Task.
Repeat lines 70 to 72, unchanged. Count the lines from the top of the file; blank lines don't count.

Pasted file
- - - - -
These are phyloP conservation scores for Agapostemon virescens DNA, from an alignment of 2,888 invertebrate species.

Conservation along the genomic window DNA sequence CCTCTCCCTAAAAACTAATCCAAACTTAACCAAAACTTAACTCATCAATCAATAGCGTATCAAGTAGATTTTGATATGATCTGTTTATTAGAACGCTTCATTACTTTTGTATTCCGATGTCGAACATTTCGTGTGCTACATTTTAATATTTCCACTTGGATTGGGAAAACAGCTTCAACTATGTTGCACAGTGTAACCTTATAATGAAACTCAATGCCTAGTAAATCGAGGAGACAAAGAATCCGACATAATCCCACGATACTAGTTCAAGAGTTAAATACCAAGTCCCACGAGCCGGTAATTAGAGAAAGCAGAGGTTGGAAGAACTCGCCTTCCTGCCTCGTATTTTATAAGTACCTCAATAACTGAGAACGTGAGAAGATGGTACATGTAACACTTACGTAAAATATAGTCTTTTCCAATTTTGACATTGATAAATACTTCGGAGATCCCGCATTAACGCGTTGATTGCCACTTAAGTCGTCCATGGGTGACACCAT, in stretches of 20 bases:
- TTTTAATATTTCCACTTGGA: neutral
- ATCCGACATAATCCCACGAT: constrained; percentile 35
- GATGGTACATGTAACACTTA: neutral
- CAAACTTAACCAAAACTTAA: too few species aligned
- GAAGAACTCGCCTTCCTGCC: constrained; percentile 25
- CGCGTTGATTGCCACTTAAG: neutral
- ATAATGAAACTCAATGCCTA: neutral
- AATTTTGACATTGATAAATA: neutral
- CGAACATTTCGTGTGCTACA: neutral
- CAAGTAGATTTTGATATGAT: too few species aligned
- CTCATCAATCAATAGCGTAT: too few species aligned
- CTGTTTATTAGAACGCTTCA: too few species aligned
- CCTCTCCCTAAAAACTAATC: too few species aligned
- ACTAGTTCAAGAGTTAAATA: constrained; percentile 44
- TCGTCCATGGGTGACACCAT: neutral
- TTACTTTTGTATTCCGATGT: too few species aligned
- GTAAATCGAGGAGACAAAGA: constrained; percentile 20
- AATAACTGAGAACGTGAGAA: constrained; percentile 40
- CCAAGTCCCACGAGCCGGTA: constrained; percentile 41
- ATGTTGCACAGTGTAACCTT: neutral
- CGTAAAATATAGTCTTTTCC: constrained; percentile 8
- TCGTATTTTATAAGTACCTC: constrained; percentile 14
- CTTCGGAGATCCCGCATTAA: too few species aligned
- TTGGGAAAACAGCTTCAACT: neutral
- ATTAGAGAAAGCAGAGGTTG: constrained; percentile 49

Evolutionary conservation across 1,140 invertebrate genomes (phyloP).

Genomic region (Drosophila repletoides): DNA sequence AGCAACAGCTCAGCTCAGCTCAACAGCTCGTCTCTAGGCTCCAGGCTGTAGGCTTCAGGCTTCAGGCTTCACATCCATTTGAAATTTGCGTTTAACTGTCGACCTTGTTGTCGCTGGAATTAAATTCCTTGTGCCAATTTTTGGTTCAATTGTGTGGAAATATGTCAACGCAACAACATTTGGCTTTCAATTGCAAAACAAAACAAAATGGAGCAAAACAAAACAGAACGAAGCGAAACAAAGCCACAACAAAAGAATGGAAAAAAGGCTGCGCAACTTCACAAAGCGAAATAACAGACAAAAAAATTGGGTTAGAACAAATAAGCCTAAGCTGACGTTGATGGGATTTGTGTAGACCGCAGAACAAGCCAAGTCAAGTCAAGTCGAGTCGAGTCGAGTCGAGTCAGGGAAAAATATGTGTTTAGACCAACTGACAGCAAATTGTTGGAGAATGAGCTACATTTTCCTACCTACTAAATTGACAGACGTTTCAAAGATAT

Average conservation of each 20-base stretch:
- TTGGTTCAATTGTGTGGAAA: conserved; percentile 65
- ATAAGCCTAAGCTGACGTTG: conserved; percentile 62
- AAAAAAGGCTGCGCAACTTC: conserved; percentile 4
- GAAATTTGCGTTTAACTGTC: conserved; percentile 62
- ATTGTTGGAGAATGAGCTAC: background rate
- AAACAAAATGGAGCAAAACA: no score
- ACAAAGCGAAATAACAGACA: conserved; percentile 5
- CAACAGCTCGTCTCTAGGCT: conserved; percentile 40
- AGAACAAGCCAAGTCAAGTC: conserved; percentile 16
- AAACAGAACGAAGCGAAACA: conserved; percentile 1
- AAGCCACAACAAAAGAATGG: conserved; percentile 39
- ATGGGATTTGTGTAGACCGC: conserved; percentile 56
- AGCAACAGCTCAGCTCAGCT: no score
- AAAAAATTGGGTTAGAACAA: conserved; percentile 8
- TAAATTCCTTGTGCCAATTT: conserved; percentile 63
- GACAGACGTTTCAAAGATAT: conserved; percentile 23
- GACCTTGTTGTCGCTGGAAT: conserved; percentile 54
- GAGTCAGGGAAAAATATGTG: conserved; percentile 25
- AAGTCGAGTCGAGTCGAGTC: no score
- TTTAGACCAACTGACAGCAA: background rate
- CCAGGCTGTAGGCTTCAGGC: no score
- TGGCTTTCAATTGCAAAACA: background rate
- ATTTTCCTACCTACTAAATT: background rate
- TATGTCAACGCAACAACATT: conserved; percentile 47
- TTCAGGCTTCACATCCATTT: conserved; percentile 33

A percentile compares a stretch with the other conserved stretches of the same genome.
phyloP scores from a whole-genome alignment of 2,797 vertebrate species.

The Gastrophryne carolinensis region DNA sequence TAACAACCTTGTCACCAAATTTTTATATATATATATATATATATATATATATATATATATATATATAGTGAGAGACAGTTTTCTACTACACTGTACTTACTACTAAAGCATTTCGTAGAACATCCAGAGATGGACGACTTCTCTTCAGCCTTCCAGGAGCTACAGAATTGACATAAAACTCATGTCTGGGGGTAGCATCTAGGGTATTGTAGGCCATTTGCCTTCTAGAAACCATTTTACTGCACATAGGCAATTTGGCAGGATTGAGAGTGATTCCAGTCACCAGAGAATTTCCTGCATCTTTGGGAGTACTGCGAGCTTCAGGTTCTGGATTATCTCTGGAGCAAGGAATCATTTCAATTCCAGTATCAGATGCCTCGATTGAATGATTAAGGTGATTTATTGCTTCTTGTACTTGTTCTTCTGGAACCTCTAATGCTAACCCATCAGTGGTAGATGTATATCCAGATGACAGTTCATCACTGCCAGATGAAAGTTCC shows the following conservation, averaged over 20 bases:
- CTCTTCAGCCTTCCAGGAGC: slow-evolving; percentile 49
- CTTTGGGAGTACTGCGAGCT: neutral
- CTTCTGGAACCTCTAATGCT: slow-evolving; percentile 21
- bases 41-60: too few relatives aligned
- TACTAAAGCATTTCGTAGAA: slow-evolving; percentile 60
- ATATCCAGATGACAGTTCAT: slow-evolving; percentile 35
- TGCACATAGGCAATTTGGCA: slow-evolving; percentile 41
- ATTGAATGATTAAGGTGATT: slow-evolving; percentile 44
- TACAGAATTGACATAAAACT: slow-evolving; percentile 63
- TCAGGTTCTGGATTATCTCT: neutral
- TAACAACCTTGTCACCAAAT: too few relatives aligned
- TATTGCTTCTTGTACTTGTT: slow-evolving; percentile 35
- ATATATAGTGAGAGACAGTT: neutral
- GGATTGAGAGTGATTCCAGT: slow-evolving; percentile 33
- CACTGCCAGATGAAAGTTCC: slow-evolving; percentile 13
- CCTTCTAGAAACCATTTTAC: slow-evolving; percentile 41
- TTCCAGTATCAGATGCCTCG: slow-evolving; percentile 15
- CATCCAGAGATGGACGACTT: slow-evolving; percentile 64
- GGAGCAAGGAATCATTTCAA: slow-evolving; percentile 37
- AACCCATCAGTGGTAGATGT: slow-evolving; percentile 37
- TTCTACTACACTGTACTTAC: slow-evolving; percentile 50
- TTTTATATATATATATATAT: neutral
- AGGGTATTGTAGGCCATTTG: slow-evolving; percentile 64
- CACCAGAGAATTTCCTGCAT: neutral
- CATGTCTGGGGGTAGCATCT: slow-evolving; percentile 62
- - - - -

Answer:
- TATTGCTTCTTGTACTTGTT: slow-evolving; percentile 35
- ATATATAGTGAGAGACAGTT: neutral
- GGATTGAGAGTGATTCCAGT: slow-evolving; percentile 33